Metabolic bone disease refers to abnormalities in bones caused by a broad spectrum of disorders. Most commonly, these disorders are caused by abnormalities of minerals such as calcium, phosphorus or vitamin D. Some of these disorders have a genetic basis. Conditions that are often considered metabolic bone disorders include osteoporosis, osteomalacia, rickets, hypophosphatemia, and Paget’s disease of bone. The HSS Osteoporosis and Metabolic Bone Health Center cares for patients with these types of disorders and consists of physicians and nurse practitioners in the fields of orthopedics, endocrinology, rheumatology and women’s health.
In addition to the standard bone density test, our center can perform trabecular bone score, body composition, vertebral fracture assessment and atypical femoral fracture assessment bone scan. Two full-time technologists, who are certified by ISCD, perform all scans. Patients can meet with a nurse practitioner to review test results and discuss a treatment plan that may include calcium, vitamin D and exercise program and perhaps medication.
It is never too late to lower your fracture risk. Several factors contribute to an individual's risk of a fracture, and these need to be addressed together in order to have the maximum benefit. Many patients are confused about how these different factors will impact their bone. This brochure intends to provide basic information and general guidelines. Please talk to your doctor about questions and to obtain specific information.
Osteoporosis is a bone disease, which is characterized by weak bones that are at risk for breaking (fracturing). Even though osteoporosis does not cause symptoms, it is important to treat. Patients who have osteoporosis are at risk for breaking a bone even with a small amount of force in placed on the bone, such as tripping on the sidewalk. Healthy bones should not break if you fall from standing height. That indicates that there is a problem with the strength of your bones.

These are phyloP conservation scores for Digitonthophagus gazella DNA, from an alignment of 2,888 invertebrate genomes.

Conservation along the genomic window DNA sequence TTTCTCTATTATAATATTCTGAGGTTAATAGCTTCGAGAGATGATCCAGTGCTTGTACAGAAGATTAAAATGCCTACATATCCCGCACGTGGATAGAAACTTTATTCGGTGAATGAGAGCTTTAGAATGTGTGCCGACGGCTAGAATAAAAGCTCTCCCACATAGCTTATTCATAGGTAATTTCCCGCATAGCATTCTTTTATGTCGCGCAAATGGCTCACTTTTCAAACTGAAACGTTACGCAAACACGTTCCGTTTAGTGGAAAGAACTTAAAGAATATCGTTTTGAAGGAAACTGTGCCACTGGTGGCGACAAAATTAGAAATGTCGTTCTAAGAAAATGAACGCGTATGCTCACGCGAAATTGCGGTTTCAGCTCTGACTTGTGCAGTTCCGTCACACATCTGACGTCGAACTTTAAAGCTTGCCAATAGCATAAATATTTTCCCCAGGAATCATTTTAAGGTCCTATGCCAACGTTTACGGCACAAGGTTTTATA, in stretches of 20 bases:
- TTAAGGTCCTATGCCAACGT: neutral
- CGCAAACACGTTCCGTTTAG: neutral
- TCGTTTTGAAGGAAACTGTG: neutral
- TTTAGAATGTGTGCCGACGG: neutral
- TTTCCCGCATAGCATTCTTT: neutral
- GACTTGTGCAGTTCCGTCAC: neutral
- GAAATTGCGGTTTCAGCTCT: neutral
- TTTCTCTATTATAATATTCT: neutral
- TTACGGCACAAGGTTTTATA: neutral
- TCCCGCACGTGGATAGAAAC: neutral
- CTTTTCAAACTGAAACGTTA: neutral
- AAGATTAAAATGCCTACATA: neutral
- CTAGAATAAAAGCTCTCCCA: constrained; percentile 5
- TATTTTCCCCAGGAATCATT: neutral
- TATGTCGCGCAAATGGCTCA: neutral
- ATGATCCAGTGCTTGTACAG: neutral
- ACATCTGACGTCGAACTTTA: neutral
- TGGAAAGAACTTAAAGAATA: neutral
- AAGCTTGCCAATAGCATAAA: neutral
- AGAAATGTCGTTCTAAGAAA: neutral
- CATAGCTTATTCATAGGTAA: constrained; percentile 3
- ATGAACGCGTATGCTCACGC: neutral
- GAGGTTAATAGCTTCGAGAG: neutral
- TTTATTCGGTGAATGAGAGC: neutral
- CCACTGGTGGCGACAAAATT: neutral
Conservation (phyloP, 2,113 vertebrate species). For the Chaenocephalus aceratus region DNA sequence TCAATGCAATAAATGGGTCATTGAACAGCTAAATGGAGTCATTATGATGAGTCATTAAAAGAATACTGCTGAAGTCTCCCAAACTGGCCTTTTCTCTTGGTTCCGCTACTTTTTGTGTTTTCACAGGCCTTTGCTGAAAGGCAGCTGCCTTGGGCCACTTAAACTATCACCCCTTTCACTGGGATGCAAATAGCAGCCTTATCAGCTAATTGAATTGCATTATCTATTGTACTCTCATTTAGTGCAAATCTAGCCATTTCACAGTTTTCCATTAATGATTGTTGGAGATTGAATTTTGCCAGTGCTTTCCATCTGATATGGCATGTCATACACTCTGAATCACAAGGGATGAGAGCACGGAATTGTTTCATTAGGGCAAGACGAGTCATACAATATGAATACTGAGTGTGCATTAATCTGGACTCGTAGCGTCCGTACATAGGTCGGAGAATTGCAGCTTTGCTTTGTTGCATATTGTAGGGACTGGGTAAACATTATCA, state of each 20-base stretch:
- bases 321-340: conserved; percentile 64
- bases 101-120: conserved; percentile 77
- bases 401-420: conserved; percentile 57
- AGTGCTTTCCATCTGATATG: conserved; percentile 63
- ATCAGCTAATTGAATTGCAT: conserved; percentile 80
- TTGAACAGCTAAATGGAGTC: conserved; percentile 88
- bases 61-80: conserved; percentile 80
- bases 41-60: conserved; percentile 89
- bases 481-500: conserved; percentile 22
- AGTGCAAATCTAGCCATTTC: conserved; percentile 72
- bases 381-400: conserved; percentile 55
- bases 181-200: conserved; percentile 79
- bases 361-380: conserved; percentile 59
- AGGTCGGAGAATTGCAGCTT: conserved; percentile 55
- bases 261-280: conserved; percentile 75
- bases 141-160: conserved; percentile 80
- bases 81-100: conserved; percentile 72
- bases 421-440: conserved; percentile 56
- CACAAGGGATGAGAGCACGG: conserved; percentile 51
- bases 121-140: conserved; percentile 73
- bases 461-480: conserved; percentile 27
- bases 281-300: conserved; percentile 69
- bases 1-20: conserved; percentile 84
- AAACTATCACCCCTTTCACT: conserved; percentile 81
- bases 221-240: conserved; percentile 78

By treating osteoporosis, we can lower an individual's risk of having a fracture. The consequences of a fracture can be devastating. Fractures can be extremely painful. They can interfere with a person’s quality of life, independence, ability to care for oneself and live alone. In the first year following a hip fracture, 25% of people will die from complications. Many more people are unable to walk or get about unassisted after a major fracture.
Certain risk factors for osteoporosis are not modifiable and cannot be changed. These include genetic factors (for example if a parent had a hip fracture). Several medical conditions and medications have negative effects on bone. Having these conditions when you are young can have a lasting impact on your skeleton, which is often not reversible. Treating the underlying illness is often beneficial to bone. When possible, the lowest doses and shortest courses of medications which have harmful effects on bone should be utilized. These options should be discussed with your doctor.
Richard S. Bockman
To schedule a virtual visit with a nurse practitioner, please call 212.606.1744.
To schedule a bone density appointment, call 212.224.7935.
To schedule an appointment with one of the physicians, call the physician's office directly.